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Plymouth Family Law Blog

What does Michigan law say about marital breakdown and divorce?

The days in which a Michigan divorce required an extensive series of reasons before it could be granted as to why the marriage is over and cannot be salvaged are no longer in effect. For a person who decides to end a marriage, all that is necessary is that there has been an irretrievable breakdown in the marriage and the complainant states this when filing. That does not mean having legal assistance from a qualified divorce lawyer is unnecessary. On the contrary, it is always beneficial to have legal help.

It is still important to understand the specific law for the irretrievable breakdown, how the other person can respond, and if there are other factors that must be considered during the process. When there is a divorce complaint, it can be filed in the relevant circuit court alleging that the marriage has suffered an irretrievable breakdown with the marriage destroyed and no likely chance that it can be saved. The plaintiff does not need to issue any other explanation apart from this.

My child support monthly payment is not being made - what next?

It is unfortunate that some Michigan parents who are obligated to pay child support to the custodial parent fail to do so. While there might be viable reasons why they are not able to make the monthly payment as scheduled and in full, simply not paying is not acceptable in the eyes of the law. When the legal obligation is not followed for an extended period and the custodial parent has no alternative, there are steps to take to try and make certain that the supporting parent pays what is owed in one way or another and there are penalties if they do not.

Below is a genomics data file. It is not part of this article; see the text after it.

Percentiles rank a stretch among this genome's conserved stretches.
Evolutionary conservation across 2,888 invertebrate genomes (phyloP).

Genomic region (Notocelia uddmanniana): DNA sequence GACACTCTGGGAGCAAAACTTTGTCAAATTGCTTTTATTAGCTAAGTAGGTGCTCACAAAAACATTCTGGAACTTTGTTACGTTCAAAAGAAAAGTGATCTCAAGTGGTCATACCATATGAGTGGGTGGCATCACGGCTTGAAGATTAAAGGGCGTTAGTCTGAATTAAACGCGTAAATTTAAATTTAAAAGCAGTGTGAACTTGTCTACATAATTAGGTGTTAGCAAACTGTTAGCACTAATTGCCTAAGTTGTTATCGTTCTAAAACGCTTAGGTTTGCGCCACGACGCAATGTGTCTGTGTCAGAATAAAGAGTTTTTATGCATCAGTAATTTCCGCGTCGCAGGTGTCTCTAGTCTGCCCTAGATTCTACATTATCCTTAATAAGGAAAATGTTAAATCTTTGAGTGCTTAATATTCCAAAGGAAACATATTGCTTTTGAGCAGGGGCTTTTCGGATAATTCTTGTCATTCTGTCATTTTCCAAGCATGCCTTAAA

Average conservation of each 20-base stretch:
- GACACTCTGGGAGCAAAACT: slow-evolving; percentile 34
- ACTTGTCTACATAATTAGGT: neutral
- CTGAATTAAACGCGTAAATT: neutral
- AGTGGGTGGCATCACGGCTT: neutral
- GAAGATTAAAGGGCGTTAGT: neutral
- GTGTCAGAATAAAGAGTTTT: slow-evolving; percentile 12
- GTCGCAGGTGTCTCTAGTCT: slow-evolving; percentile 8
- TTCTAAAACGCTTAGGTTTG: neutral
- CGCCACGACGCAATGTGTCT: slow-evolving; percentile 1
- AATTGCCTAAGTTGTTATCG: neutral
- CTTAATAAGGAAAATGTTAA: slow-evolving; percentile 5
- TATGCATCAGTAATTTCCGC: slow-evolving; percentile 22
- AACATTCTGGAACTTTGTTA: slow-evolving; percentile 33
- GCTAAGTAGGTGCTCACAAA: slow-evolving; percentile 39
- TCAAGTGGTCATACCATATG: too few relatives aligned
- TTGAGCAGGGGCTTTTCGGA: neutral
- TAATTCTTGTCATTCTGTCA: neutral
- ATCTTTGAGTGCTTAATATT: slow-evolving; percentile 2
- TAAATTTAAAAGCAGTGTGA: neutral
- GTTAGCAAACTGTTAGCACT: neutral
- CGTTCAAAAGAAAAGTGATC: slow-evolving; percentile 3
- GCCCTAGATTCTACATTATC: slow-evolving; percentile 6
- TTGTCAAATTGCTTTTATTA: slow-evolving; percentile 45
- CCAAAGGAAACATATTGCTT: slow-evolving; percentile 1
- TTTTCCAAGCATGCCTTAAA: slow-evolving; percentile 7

Income withholding will come from a new or modified order of support. The payments will be deducted from the supporting parent's paycheck. It can also include workers' compensation, Social Security, unemployment and other benefits. If the parent is due to receive a tax refund, the payment can be intercepted. The threshold for this is $150 from the state and federal returns. If it is non-cash assistance, it is $500. When the payments are not made or there is no medical support, the person will be ordered to appear in court to offer an explanation. Failing to do so can lead to a bench warrant. Property, insurance claims and assets can be subject to lien or levy.

Man arrested for not paying financial support for child

When Michigan parents have a child, the end of the relationship does not mean that their responsibilities have ended as well. Financial support for the child is an integral issue that must be adhered to. When it is not, the custodial parent has alternatives to seek that the living expenses, medical coverage and more be paid. The noncustodial parent should be aware that there are various penalties that can be assessed. If the delinquent payments become substantial enough, there can even be jail time.

A businessman in Detroit who works in land development is facing charges of delinquent child support. The man owes just shy of $100,000. The 66-year-old has allegedly not paid the required support for eight years. The charges reach the level of a felony. It is one child for whom he has not paid for the upkeep. The Child, Elder & Family Crimes (CEFC) unit issued the charges. The man is a significant part of the real estate business in Michigan and was recently involved in the ownership group for a building that was once a hospital.